And the year-end Expat list is now overdue by over a week. They were trending for another record year of renunciations, and when the report is late, that doesn’t portend well for the administration.

  44. Fast Eddie says:

    This one I believe is in Attorney Review – 6 years on the market and listed at a 33% price reduction from a May, 2007 purchase price. I posted this one yesterday and stated that it has a lot of charm. It is, however, in a very tough spot and has some legitimate issues but if you like one half of original house built in the 1800s joined with an upgrade and addition, then here ya go:

    http://www.njmls.com/listings/index.cfm?action=dsp.info&mlsnum=1502349&openhouse=true&dayssince=&countysearch=false

  45. JJ says:

    Why is the listing agent wearing a Pajama top in her picture?

    Fast Eddie says:
    February 9, 2015 at 11:57 am
    This one I believe is in Attorney Review – 6 years on the market and listed at a 33% price reduction from a May, 2007 purchase price. I posted this one yesterday and stated that it has a lot of charm. It is, however, in a very tough spot and has some legitimate issues but if you like one half of original house built in the 1800s joined with an upgrade and addition, then here ya go:

    http://www.njmls.com/listings/index.cfm?action=dsp.info&mlsnum=1502349&openhouse=true&dayssince=&countysearch=false

  46. Xolepa says:

    Thanks, Nom. One house they looked at was near Cunningham Park and a golf course. That one is #1 on their list.

  47. Juice Box says:

    Like I said feet first. Pick any town on Zillow and change the criteria to FSBO.

    Here is one by me listed at $825. Pics are actually from 15 years ago they have dates right on them, just look at the pic of the driveway old Cadillacs and a rusty van.

    Place is probably 10x worse than these 15 year old pics.

    http://www.zillow.com/homes/fsbo/39336249_zpid/pricea_sort/40.391731,-74.006739,40.288758,-74.150419_rect/12_zm/0_mmm/

  48. FKA 2010 Buyer says:

    I don’t know, putting money into a investment account seems like a better plan to me but the Mrs told me that owning a house would show that we are stable, so I purchased a house. The lack of money in my savings account doesn’t affect my feelings of stability. LOL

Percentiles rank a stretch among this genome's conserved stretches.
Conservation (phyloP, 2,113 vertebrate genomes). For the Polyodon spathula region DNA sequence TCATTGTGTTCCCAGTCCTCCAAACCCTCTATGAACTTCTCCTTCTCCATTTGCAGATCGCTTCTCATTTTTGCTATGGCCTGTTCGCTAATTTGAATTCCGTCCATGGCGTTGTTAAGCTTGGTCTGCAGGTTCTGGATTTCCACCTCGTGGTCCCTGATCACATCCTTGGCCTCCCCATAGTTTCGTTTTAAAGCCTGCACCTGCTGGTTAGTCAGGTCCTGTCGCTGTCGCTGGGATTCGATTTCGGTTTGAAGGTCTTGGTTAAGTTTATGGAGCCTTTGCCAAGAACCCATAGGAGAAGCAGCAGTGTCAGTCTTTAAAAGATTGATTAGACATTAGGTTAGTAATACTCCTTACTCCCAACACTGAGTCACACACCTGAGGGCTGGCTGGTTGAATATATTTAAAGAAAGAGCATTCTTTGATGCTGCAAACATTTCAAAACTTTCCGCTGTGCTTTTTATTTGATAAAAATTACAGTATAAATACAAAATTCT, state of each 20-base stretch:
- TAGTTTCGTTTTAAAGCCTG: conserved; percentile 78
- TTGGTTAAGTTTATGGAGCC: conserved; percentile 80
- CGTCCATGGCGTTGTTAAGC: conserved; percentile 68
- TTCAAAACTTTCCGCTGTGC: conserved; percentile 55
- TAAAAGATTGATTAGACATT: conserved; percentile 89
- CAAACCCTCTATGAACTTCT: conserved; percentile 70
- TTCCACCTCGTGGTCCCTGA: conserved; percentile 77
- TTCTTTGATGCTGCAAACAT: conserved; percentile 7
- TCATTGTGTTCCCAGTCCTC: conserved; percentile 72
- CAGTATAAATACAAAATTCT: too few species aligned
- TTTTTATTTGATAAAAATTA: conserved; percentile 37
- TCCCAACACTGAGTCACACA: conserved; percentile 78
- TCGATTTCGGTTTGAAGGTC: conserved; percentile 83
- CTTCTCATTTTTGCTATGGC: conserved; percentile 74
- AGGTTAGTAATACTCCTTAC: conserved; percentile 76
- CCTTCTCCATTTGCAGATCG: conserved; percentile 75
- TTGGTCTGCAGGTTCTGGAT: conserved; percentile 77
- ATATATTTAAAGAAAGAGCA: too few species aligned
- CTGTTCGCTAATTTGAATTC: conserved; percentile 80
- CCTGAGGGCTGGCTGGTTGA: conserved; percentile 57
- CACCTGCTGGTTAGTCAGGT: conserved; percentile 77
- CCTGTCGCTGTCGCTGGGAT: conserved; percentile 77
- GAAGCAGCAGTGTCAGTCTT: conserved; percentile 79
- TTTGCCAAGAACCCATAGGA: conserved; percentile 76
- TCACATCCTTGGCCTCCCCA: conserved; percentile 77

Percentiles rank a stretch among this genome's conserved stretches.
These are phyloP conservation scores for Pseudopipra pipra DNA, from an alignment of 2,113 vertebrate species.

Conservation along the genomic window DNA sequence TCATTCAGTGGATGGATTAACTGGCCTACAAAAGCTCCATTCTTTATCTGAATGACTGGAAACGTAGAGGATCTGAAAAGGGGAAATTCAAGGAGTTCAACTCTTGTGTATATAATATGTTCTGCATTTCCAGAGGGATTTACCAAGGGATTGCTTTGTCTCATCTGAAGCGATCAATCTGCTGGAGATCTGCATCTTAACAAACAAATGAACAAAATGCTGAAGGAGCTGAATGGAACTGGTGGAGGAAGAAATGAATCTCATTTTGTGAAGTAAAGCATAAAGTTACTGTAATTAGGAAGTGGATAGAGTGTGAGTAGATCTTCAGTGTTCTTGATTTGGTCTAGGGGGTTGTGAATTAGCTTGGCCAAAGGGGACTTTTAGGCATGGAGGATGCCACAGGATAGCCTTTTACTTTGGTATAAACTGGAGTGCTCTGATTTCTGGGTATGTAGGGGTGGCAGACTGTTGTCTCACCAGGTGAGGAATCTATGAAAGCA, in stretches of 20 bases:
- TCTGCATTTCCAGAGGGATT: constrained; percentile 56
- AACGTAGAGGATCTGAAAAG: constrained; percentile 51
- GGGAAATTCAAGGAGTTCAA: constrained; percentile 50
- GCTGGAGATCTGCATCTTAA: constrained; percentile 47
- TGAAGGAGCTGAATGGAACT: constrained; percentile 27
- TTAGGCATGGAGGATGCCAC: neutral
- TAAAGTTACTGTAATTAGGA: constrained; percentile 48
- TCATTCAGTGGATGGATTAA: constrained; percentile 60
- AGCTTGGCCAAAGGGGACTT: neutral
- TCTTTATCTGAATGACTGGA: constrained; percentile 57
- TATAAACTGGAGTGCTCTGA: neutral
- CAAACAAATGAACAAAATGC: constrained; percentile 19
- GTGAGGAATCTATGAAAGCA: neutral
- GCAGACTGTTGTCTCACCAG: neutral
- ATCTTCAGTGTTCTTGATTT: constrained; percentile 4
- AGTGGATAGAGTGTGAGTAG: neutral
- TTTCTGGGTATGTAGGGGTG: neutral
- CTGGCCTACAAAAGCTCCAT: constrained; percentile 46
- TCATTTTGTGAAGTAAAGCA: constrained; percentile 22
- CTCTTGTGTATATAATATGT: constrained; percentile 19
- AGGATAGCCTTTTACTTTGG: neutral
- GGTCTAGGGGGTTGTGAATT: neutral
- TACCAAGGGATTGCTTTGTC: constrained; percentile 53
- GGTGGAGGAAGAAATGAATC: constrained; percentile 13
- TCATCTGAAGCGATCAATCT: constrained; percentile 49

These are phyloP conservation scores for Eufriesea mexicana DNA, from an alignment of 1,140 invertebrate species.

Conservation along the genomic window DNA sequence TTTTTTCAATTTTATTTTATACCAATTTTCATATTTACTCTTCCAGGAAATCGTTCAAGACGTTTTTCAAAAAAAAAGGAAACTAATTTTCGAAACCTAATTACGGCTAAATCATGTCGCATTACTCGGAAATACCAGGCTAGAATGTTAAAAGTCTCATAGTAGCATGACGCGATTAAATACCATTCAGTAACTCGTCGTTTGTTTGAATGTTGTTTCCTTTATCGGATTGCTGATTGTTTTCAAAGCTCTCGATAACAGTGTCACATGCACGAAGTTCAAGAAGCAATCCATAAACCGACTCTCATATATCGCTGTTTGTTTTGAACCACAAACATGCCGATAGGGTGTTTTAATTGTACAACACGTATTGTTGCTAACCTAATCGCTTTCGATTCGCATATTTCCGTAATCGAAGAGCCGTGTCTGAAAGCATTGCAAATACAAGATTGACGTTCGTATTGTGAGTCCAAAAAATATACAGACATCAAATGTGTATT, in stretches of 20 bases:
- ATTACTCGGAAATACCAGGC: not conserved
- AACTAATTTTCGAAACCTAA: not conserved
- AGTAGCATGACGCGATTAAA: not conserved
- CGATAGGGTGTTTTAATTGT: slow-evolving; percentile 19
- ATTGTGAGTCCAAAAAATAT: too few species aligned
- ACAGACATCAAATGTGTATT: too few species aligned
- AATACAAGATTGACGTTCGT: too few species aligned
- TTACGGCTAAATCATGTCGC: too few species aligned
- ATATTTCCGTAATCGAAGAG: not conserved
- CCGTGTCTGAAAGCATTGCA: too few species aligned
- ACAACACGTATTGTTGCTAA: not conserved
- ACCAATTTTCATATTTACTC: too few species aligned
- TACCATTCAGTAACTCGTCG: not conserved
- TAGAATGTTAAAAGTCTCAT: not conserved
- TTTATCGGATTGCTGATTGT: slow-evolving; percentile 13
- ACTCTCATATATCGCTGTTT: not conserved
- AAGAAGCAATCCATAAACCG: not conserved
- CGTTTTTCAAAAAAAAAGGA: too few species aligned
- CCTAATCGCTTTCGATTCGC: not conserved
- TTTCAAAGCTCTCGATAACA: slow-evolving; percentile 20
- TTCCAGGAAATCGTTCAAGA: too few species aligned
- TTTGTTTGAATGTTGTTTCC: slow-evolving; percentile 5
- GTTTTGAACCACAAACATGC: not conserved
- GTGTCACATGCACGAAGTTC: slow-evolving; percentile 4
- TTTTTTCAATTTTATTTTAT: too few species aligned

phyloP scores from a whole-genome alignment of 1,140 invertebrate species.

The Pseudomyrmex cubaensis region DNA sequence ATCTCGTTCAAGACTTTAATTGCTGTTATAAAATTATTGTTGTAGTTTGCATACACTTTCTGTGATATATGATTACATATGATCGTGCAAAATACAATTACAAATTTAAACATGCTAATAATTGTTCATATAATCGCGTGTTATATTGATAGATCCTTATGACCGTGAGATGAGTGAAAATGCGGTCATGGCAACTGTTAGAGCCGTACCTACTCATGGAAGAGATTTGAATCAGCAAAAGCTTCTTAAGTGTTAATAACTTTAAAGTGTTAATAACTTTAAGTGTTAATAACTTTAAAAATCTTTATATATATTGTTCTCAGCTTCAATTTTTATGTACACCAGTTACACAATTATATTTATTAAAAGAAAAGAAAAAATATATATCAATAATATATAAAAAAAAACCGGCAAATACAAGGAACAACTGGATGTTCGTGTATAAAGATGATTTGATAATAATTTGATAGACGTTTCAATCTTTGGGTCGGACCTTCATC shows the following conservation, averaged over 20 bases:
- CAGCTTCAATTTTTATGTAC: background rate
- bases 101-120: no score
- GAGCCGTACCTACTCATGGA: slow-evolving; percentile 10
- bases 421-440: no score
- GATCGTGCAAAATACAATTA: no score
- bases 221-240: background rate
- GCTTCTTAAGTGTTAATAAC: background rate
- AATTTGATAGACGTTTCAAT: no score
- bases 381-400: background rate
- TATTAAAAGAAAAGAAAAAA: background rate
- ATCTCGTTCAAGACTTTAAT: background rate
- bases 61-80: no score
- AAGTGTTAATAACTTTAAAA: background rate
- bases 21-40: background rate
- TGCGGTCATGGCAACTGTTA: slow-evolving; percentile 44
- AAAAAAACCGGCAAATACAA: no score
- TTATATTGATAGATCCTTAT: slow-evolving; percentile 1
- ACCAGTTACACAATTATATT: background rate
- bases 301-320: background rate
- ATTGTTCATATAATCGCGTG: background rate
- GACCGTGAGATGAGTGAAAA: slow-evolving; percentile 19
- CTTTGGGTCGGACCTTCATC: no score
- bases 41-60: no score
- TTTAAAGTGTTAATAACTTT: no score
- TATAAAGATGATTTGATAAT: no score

——-
    Is Buying a House Still the Best Way to Build Wealth?

    Ricardo and Denise Cabrera were so burned by the last housing crash that it is hard to believe they’re vying to become homeowners again.

    In 2005, the couple bought a starter home for $490,000 just outside of Los Angeles through a no-money-down, interest-only loan. By 2009, after the market crash, that same home was worth roughly $150,000 less. The couple decided to do a short sale to get out from underneath their mortgage. The only problem? It prevented them from pulling any equity out of the house; just as bad, it marred their high credit scores. “We walked away with nothing,” Denise says.

    Now, after five years of renting, the Cabreras are once again putting their faith (and savings) into the housing market—this time, through a 10 percent-down mortgage on a five-bedroom, Cape Cod-style house in the San Fernando Valley, on the edge of Los Angeles. The seller accepted the couple’s bid of $530,000, after receiving roughly 20 other offers, Ricardo says. With the property now in escrow, the Cabreras and their children, ages 9, 5, and 4, hope to move in by the end of February. “For me, the house is something we can pass on to the kids,” Ricardo says. “Paying rent is just like throwing your money away.”

    http://www.theatlantic.com/business/archive/2015/02/is-buying-a-house-still-the-best-way-to-build-wealth/385243/

  49. joyce says:

    “Paying rent [for a place to live] is just like throwing your money away.”

    I guess so is paying for food to eat.

  50. grim says:

    Why is the listing agent wearing a Pajama top in her picture?

    Isn’t that the actress from WKRP in Cincinnati?

  51. FKA 2010 Buyer says:

    It prevented them from pulling out any equity….DUH

    This couple got an “no money down, interest-only” loan. That loan isn’t for everyone but its probably the only way they could get into the house. That loan is perfect for people who recieve a good portion of their pay via a bonus. That’s the only way you can pay down the principle.

  52. Libturd in Union says:

    Check out this guys realtors photo.

    http://www.mikewondka.com/

  53. Comrade Nom Deplume, who needs to stop screwing around and get back to work says:

    [48] xol,

    don’t know the park name and there aren’t many golf courses in Quincy proper.

    Is this on the Milton line?

  54. chicagofinance says: